Storm Eunice is outside, so hunker down and eat cheese, says Gaby Soutar

Food provides comfort on stormy days like these

Dudley and Eunice sound like a smashing couple, but they’ve got a lot to answer for.

They’re the sorts who turn up uninvited, then leave your house in total disarray in the middle of the night, with a Post It note on the fridge that says, “We’ll be back”.

Except we know their reign is nearly up, and it’ll be Franklin and Gladys coming to Rubik’s Cube your roof tiles next time.

Gaby Soutar

Still, I will not be letting Storm Eunice’s shenanigans ruin my Saturday. Quite the contrary.

On dreich weekends like this, if weather warnings allow, you’re provided with the perfect excuse to seek out refuge in a restaurant, cafe or pub.

The torture of freezing temperatures only increases the gratification of eating.

I know this because I just walked a mile for a bagel, while Eunice blew hail into my right ear. My lunch tasted all the better for it.

This is maybe not the time for our freshly Michelin-starred restaurants - sorry, Unalome and The Glenturret by Lalique. We plan to visit them on balmier days, when we can wear nice clothes. Instead, this climate suits comfort food.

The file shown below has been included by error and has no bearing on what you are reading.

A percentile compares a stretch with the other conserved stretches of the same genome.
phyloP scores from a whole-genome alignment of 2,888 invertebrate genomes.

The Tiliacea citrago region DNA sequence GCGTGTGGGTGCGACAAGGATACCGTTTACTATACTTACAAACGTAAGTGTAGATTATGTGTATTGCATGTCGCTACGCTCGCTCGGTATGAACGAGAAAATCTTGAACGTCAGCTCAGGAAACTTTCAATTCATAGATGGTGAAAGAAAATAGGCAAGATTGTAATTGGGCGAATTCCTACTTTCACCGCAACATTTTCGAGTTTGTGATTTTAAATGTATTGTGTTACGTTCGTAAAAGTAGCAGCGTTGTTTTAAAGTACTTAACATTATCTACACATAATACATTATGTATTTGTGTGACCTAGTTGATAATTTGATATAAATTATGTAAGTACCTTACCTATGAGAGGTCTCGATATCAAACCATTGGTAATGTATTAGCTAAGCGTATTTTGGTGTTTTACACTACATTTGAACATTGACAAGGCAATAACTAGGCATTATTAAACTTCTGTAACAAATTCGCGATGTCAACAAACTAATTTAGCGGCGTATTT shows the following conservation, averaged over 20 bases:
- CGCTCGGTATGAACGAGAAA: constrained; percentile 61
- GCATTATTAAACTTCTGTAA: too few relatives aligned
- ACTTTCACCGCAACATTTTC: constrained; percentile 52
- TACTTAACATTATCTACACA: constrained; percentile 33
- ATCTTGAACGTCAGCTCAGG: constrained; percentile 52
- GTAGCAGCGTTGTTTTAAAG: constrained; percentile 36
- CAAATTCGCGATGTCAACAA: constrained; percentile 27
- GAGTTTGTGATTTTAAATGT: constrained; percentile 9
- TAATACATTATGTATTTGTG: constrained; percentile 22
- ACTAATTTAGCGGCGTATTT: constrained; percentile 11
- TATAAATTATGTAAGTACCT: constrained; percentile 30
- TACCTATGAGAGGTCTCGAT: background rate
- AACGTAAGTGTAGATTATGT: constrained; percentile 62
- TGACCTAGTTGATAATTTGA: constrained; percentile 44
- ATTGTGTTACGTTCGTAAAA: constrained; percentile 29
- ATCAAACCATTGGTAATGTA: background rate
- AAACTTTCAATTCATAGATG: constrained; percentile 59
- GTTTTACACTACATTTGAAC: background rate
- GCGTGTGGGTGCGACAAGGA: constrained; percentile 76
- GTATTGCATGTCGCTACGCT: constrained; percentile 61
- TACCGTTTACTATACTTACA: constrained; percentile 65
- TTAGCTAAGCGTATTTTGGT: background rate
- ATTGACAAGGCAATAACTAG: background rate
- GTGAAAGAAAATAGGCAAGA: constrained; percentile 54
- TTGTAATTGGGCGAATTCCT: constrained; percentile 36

Cheese boards, ramen, steak, roasts, curry, chips, custard and cinnamon buns, all washed down with red wine, old fashioneds and hot chocolate. If not eating these items a la casa, I’d like to be listening to the wind outside at Edinburgh venues, L’Escargot Bleu Wine Bar, The Palmerston or Smith & Gertrude.

I visit these places for cockle-warming menus. I’m not too bothered about the surroundings, though others feel very differently.

If I had 50p for every time someone, when the weather is vaguely stormy, asked me where they could find a pub with a roaring fire, I’d be able to afford a pint of lager and a packet of crisps. Someone will undoubtedly ask me this question over the weekend - another 50p in the kitty - and I’ll provide my stock answer: The Sheep’s Heid Inn, where I imagine people fight over the best hot spot by the hearth, like feral cats.

As long as it’s dry at my destination, I’m happy.

Just hand me the cheese.

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